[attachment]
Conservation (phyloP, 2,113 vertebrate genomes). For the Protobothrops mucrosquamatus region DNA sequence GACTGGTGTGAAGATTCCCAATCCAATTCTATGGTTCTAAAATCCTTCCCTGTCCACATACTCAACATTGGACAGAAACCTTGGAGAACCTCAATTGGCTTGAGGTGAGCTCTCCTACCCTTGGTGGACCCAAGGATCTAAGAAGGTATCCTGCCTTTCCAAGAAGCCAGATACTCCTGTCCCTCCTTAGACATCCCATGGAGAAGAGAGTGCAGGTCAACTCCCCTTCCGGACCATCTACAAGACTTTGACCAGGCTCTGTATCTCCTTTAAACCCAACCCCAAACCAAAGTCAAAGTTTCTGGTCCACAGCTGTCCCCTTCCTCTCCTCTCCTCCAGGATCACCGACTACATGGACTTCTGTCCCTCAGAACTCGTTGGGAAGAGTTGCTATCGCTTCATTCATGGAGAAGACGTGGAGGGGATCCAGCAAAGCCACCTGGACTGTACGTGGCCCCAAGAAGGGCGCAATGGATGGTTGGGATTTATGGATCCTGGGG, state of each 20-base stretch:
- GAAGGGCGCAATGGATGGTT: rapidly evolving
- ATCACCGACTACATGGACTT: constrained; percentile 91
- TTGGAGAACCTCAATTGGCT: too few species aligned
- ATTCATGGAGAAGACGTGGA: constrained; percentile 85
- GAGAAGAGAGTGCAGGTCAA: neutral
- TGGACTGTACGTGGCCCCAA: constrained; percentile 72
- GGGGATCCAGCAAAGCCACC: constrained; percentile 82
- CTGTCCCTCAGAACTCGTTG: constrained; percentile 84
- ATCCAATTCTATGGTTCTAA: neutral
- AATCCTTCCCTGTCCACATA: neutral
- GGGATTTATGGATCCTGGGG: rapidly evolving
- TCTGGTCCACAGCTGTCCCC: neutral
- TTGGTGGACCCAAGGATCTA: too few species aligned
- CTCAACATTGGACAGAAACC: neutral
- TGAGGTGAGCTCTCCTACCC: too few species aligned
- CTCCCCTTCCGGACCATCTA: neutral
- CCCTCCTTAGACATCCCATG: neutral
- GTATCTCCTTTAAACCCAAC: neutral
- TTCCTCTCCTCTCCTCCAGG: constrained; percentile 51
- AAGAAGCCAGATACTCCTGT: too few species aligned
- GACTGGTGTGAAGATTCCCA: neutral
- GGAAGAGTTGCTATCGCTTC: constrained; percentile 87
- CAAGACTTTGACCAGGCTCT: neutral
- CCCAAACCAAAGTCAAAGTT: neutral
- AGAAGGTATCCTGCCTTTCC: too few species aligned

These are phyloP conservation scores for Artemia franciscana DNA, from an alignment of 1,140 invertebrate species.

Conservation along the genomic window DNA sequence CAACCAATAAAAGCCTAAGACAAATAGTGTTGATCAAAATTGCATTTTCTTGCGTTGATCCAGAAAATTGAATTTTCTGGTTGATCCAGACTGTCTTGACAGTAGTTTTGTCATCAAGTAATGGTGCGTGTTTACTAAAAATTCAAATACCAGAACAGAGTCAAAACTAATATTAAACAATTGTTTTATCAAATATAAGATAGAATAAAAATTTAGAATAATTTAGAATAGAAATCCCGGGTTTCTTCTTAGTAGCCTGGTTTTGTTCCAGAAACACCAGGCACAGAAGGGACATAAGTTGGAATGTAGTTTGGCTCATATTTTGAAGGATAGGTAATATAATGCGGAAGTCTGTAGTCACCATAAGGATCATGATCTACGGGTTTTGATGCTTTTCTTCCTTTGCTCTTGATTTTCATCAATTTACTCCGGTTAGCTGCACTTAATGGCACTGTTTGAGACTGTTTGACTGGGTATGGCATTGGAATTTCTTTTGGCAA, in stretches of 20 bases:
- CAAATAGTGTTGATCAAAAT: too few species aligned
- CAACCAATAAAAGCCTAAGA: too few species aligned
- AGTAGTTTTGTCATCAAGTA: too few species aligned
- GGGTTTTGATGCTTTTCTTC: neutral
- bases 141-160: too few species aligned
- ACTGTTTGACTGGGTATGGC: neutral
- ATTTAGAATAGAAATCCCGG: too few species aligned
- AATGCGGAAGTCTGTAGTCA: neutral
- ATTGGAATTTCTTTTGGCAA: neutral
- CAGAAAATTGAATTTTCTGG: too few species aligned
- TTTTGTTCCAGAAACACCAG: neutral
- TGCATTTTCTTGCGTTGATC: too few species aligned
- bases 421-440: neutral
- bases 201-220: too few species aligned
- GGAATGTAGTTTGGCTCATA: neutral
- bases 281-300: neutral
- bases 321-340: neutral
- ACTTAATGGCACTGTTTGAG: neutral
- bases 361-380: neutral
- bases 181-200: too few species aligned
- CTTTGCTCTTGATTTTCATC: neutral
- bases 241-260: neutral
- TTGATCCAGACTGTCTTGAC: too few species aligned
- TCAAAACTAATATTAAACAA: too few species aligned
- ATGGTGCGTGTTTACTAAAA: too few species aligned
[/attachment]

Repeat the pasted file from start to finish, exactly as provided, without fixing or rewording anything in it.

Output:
Conservation (phyloP, 2,113 vertebrate genomes). For the Protobothrops mucrosquamatus region DNA sequence GACTGGTGTGAAGATTCCCAATCCAATTCTATGGTTCTAAAATCCTTCCCTGTCCACATACTCAACATTGGACAGAAACCTTGGAGAACCTCAATTGGCTTGAGGTGAGCTCTCCTACCCTTGGTGGACCCAAGGATCTAAGAAGGTATCCTGCCTTTCCAAGAAGCCAGATACTCCTGTCCCTCCTTAGACATCCCATGGAGAAGAGAGTGCAGGTCAACTCCCCTTCCGGACCATCTACAAGACTTTGACCAGGCTCTGTATCTCCTTTAAACCCAACCCCAAACCAAAGTCAAAGTTTCTGGTCCACAGCTGTCCCCTTCCTCTCCTCTCCTCCAGGATCACCGACTACATGGACTTCTGTCCCTCAGAACTCGTTGGGAAGAGTTGCTATCGCTTCATTCATGGAGAAGACGTGGAGGGGATCCAGCAAAGCCACCTGGACTGTACGTGGCCCCAAGAAGGGCGCAATGGATGGTTGGGATTTATGGATCCTGGGG, state of each 20-base stretch:
- GAAGGGCGCAATGGATGGTT: rapidly evolving
- ATCACCGACTACATGGACTT: constrained; percentile 91
- TTGGAGAACCTCAATTGGCT: too few species aligned
- ATTCATGGAGAAGACGTGGA: constrained; percentile 85
- GAGAAGAGAGTGCAGGTCAA: neutral
- TGGACTGTACGTGGCCCCAA: constrained; percentile 72
- GGGGATCCAGCAAAGCCACC: constrained; percentile 82
- CTGTCCCTCAGAACTCGTTG: constrained; percentile 84
- ATCCAATTCTATGGTTCTAA: neutral
- AATCCTTCCCTGTCCACATA: neutral
- GGGATTTATGGATCCTGGGG: rapidly evolving
- TCTGGTCCACAGCTGTCCCC: neutral
- TTGGTGGACCCAAGGATCTA: too few species aligned
- CTCAACATTGGACAGAAACC: neutral
- TGAGGTGAGCTCTCCTACCC: too few species aligned
- CTCCCCTTCCGGACCATCTA: neutral
- CCCTCCTTAGACATCCCATG: neutral
- GTATCTCCTTTAAACCCAAC: neutral
- TTCCTCTCCTCTCCTCCAGG: constrained; percentile 51
- AAGAAGCCAGATACTCCTGT: too few species aligned
- GACTGGTGTGAAGATTCCCA: neutral
- GGAAGAGTTGCTATCGCTTC: constrained; percentile 87
- CAAGACTTTGACCAGGCTCT: neutral
- CCCAAACCAAAGTCAAAGTT: neutral
- AGAAGGTATCCTGCCTTTCC: too few species aligned

These are phyloP conservation scores for Artemia franciscana DNA, from an alignment of 1,140 invertebrate species.

Conservation along the genomic window DNA sequence CAACCAATAAAAGCCTAAGACAAATAGTGTTGATCAAAATTGCATTTTCTTGCGTTGATCCAGAAAATTGAATTTTCTGGTTGATCCAGACTGTCTTGACAGTAGTTTTGTCATCAAGTAATGGTGCGTGTTTACTAAAAATTCAAATACCAGAACAGAGTCAAAACTAATATTAAACAATTGTTTTATCAAATATAAGATAGAATAAAAATTTAGAATAATTTAGAATAGAAATCCCGGGTTTCTTCTTAGTAGCCTGGTTTTGTTCCAGAAACACCAGGCACAGAAGGGACATAAGTTGGAATGTAGTTTGGCTCATATTTTGAAGGATAGGTAATATAATGCGGAAGTCTGTAGTCACCATAAGGATCATGATCTACGGGTTTTGATGCTTTTCTTCCTTTGCTCTTGATTTTCATCAATTTACTCCGGTTAGCTGCACTTAATGGCACTGTTTGAGACTGTTTGACTGGGTATGGCATTGGAATTTCTTTTGGCAA, in stretches of 20 bases:
- CAAATAGTGTTGATCAAAAT: too few species aligned
- CAACCAATAAAAGCCTAAGA: too few species aligned
- AGTAGTTTTGTCATCAAGTA: too few species aligned
- GGGTTTTGATGCTTTTCTTC: neutral
- bases 141-160: too few species aligned
- ACTGTTTGACTGGGTATGGC: neutral
- ATTTAGAATAGAAATCCCGG: too few species aligned
- AATGCGGAAGTCTGTAGTCA: neutral
- ATTGGAATTTCTTTTGGCAA: neutral
- CAGAAAATTGAATTTTCTGG: too few species aligned
- TTTTGTTCCAGAAACACCAG: neutral
- TGCATTTTCTTGCGTTGATC: too few species aligned
- bases 421-440: neutral
- bases 201-220: too few species aligned
- GGAATGTAGTTTGGCTCATA: neutral
- bases 281-300: neutral
- bases 321-340: neutral
- ACTTAATGGCACTGTTTGAG: neutral
- bases 361-380: neutral
- bases 181-200: too few species aligned
- CTTTGCTCTTGATTTTCATC: neutral
- bases 241-260: neutral
- TTGATCCAGACTGTCTTGAC: too few species aligned
- TCAAAACTAATATTAAACAA: too few species aligned
- ATGGTGCGTGTTTACTAAAA: too few species aligned